Backup Guidelines for Institute-Owned Assets and Data

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Regular backups are critical for recovering and restoring data that has been lost or stolen. It is important to protect the Institute’s data by backing up your data regularly and appropriately. The CIS (Center for Internet Security) provides some very helpful information on the Data Recovery Capabilities control, which is a good basis for the Institute’s Backup Guidelines below.

  1. Be sure that all data is backed up on a regular basis.
    • Confidentiality, Integrity, and Availability are the keys to any successful IT security program.
    • Availability means that authorized users have access to the system and its data when needed.
    • Backups ensure that the data is available even in the event of a ransomware attack.
  2. Perform complete backups on systems.
    • You should do full backups on a weekly basis.
    • It would also be helpful to do daily incremental backups.
    • Full backups take longer to create, but are faster to restore.
  3. Test data on backup media regularly.
    • Your backups are no good if you cannot restore them.
    • Test the data restoration process to see that the backup is working properly.
    • You need to know that you can restore encrypted files.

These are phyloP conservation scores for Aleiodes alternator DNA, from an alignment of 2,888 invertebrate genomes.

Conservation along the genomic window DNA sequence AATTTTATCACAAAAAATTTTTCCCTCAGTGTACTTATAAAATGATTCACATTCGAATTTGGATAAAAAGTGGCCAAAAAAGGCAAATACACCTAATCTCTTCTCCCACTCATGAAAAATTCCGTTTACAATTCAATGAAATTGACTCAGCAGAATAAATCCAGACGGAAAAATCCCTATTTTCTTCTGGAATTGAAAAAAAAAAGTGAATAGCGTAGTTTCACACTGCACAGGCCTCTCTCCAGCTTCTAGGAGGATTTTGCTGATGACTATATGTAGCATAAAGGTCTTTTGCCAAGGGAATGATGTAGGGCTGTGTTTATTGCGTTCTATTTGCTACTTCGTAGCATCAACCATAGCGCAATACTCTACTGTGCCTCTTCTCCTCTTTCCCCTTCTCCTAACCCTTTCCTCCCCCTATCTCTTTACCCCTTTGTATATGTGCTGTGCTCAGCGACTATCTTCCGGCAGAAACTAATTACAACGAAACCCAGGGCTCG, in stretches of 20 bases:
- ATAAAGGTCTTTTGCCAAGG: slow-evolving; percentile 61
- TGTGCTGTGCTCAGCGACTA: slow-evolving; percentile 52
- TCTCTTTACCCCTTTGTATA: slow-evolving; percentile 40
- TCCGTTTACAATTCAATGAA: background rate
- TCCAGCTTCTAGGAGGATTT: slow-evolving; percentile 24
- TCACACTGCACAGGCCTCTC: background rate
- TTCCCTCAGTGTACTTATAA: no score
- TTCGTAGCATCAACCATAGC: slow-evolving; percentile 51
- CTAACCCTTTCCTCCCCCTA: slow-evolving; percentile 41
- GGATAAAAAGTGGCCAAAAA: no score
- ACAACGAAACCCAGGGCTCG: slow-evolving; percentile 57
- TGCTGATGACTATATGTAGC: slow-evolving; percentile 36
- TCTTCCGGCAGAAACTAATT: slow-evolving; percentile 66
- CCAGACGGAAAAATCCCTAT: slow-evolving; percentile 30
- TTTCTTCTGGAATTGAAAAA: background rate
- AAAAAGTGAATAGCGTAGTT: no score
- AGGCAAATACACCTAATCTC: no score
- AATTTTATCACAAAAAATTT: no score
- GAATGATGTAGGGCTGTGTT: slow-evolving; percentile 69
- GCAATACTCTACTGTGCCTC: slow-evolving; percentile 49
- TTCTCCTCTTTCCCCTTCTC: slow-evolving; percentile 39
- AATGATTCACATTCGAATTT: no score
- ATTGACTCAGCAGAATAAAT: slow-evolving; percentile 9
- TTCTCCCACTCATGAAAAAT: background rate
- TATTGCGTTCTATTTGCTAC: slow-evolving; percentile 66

• Make sure the backup works *before* you need it.
  4. Protect your backups.
    • You need to use physical security or encryption to protect backups when moved across the network (in transit), as well as when stored (at rest).
    • Use only UT’s One Drive for Business or UT’s Google Drive for storing data in the cloud. They are both certified for protecting the types of data the Institute uses, including HIPAA.
  5. Store your backups in a secure location.
    • Do not store backups on the same computer’s hard drive that you backed up.
    • There should always be at least one copy of the backup that is stored offline and in a different location.
    • You may use an external hard drive or a flash drive, but always encrypt the drive to protect the contents.
    • Don’t forget the password on the encrypted drive, as this password cannot be recovered.
    • Choose an offsite location, such as another office or home, to store the backup.
    • Never, ever leave a backup on the external drive attached to the computer when not being used, as that defeats any purpose of having a backup.

Please remember that backups are the best way to prevent loss of data in these ways and more:

  1. If hit by ransomware, you won’t have to pay the ransom if you can restore your data from a backup.
  2. If your computer has a virus or malware, the hard drive can be completely wiped and the data can be restored from the backup.
  3. If your hard drive dies and cannot be recovered, you can use the backup to restore the data.